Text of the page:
It's the new rock and roll. It's the new black. Sustainability is trendy, and not just among hipsters and pop stars. The uncool chemical sector helped pioneer it, and today, companies inside and outside the sector have embraced it. But what have they embraced? Surely not the Brundtland definition of meeting "the needs of the present without compromising the ability of future generations to meet their own needs." Sustainability describes a change in the chemical industry's approach to the external world: to regulators, to greens, to neighbors, to investors and to the general public.
Displacing the adversarialism of the 1970s-80s, sustainability is a new approach to social/political conflict, and an attempt to rebuild the industry's long-suffering public image. In practice, it consists of: A 'stakeholder' approach to communications and external relations A rebranding of regulatory compliance and risk management, with the emphasis on their benefits to stakeholders Recognition (and even celebration) of the opportunities, not just the costs, of environmental and social protection The core of Sustainability in the Chemical Industry is a survey of the world's 29 largest chemical companies: how they put sustainability into action (six of the 29 do not), and the six 'sustainability brands' they have created. It begins with a history of stakeholders conflict, before looking at various definitions of sustainability – by academics, by the public and by investors. After the survey and analysis, Sustainability in the Chemical Industry covers sustainability and 'greenwash' plus the ROI of sustainability, and it gives five recommendations.
2 FOREWORD: WHY THIS BOOK? 2.1 Review Of Existing Literature. 2.2 Needed: An Empirical Review.
3 SUMMARY: SUSTAINABILITY IS ADVANCING, WITH MORE CHANGES TO COME. 3.1 Sustainability In Practice: Communications, Regulatory Compliance, Risk Management. 3.2 Sustainability Defined. 3.3 Is Sustainability Inevitable, And Does It Pay? 3.4 Sustainability‘S Limits. 3.5 Are The Causes For Sustainability Obsolete? 3.6 Making Sustainability Sustainable.
4 INTRODUCTION: SUSTAINABILITY’S BANDWAGON HAS LEFT THE STATION, BUT WHERE IS IT HEADED?
5 WHY THE CHEMICAL INDUSTRY TURNED TO SUSTAINABILITY. 5.1 How The Chemical Industry Upsets The Public. 5.2 How Regulation Has Harmed The Industry‘S Image. 5.3 The Battle Of Litanies: Regulators Versus Industry. 5.4 Losing The License To Operate? 5.5 Sustainability: A Way To Keep The License, A Way To Influence Regulation. 5.6 For The Chemical Industry, Sustainability Is Conciliation.
6 HOW OTHERS DEFINE SUSTAINABILITY. 6.1 The Popular View Of Sustainability. 6.2 The Theoretical (Academic) View Of Sustainability. 6.3 The Financial Market View Of Sustainability.
7 HOW CHEMICAL COMPANIES DEFINE SUSTAINABILITY, IN PRACTICE . 7.1 Research Method. 7.2 Sustainability Within The Corporate Organization. 7.3 Stakeholder Approach To Communications. 7.4 Rebranding Regulatory Compliance And Risk Management. 7.5 Recognition/Celebration Of Green Opportunities.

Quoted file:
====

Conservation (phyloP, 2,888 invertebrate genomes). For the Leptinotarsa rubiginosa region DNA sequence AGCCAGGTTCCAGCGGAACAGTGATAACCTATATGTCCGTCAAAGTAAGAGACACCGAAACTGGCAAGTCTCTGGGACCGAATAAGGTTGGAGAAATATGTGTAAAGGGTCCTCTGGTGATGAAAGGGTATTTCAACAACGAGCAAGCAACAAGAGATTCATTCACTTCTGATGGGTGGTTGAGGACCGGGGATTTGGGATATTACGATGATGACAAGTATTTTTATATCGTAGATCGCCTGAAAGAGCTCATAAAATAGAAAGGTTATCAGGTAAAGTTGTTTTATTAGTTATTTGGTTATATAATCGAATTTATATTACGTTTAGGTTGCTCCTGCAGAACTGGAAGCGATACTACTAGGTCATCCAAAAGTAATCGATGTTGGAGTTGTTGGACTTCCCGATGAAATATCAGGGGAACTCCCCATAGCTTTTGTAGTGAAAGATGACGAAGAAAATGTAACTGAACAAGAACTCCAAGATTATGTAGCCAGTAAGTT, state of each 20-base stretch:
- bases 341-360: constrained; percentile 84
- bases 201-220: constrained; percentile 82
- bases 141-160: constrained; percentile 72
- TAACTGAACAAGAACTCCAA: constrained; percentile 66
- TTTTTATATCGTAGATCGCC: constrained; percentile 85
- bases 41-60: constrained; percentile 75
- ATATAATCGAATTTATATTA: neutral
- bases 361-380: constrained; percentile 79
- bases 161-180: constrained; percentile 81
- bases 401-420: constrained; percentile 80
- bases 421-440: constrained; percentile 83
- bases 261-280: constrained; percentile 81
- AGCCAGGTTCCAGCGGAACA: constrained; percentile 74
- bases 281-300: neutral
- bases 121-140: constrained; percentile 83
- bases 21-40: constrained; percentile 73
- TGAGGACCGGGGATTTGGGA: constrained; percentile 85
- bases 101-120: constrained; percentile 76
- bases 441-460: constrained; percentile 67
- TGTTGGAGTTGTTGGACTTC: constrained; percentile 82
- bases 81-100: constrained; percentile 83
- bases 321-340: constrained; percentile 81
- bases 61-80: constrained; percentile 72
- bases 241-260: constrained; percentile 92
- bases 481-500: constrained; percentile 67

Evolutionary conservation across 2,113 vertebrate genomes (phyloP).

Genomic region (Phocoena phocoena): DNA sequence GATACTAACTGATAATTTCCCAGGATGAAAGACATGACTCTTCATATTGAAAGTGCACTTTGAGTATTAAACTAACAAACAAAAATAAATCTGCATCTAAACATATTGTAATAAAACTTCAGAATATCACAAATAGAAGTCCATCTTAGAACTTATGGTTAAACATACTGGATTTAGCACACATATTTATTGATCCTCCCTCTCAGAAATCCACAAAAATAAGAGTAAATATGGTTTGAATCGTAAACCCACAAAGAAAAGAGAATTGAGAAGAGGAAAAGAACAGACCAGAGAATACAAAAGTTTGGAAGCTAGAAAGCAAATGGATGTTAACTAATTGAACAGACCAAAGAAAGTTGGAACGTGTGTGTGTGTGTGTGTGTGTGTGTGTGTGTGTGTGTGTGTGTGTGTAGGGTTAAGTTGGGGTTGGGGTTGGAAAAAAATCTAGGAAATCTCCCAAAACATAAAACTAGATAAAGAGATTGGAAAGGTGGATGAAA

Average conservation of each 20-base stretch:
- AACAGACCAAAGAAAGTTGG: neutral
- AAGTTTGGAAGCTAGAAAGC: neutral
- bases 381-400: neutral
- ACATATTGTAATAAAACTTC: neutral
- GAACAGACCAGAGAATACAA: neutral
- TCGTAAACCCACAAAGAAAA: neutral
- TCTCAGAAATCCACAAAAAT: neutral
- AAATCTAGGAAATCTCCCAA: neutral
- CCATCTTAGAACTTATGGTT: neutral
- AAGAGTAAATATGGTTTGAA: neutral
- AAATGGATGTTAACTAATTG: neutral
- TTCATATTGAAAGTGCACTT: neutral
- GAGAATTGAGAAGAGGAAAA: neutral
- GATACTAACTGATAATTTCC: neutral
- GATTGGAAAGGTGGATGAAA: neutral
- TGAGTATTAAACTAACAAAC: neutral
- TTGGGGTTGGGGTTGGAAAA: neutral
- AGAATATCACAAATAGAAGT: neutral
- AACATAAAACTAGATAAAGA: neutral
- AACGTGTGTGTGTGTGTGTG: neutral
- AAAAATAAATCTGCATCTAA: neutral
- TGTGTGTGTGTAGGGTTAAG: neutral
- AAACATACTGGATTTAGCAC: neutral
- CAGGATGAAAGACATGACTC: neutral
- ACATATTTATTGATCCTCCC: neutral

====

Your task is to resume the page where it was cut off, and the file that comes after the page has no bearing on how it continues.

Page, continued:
8 SUSTAINABILITY ‘BRANDS’. 8.1 How The Leading 29 Chemical Companies Stack Up. 8.2 Why The Variations In Branding? 8.3 What About Sustainability Crusaders? 8.4 The Limits Of Sustainability.
9 THE THIN GREEN LINE: BETWEEN SUSTAINABILITY AND GREENWASH. 9.1 Lying. 9.2 Spinning Words And Science. 9.3 Celebrating Compliance. 9.4 Celebrating Green Products And Processes. 9.5 Green Endorsements.
10 EVALUATING SUSTAINABILITY: IS IT NECESSARY, AND DOES IT PAY? 10.1 Academic Studies Of Sustainability‘S Benefits Are Inconclusive. 10.2 Sustainability Makes For A More Attractive Employer. 10.3 Sustainability As A Way Out Of Crisis? Not Obvious. 10.4 How Stakeholders React To Sustainability. 10.5 Sustainability Successes. 10.6 Sustainability Failures. 10.7 Is Sustainability Profitable, And Should It Be?
11 IS THERE A NON-SUSTAINABLE OPTION? 11.1 Cigarette Producers. 11.2 Armament Makers. 11.3 Albemarle.
12 GET ON SUSTAINABILITY’S BANDWAGON, BUT NOT BLINDLY OR BLITHELY. 12.1 Study Your Stakeholders. 12.2 Consider The Corporate Position And Culture. 12.3 Be Responsive, Not Necessarily Responsible. 12.4 Sustainability And Responsibility: Right Ideas, Wrong Words. 12.5 Remember The Risks. 12.6 Return To A Safety Culture?
13 APPENDIX 1: Company Classification.
14 APPENDIX 2: Quantity Versus Quality – How Experts And Laypeople Disagree About Technology Risks. 14.1 Quantitative – Approach Of The Experts. 14.2 Not Just Whether You Die, But How. 14.3 The Leading Cause Of Death? Life.
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Eric Johnson, a chemist, has for most of his career worked in and around the chemical and energy industries. He is Managing Director of Atlantic Consulting, Editor-in-Chief of Environmental Impact Assessment Review, a Director of the NGO Green Cross and a Technical Advisor to the Blacksmith Institute. Formerly he was an editor at Chemical Engineering and Chemical Week, a correspondent for McGraw-Hill World News and a bureau manager for what is now Thompson Reuters.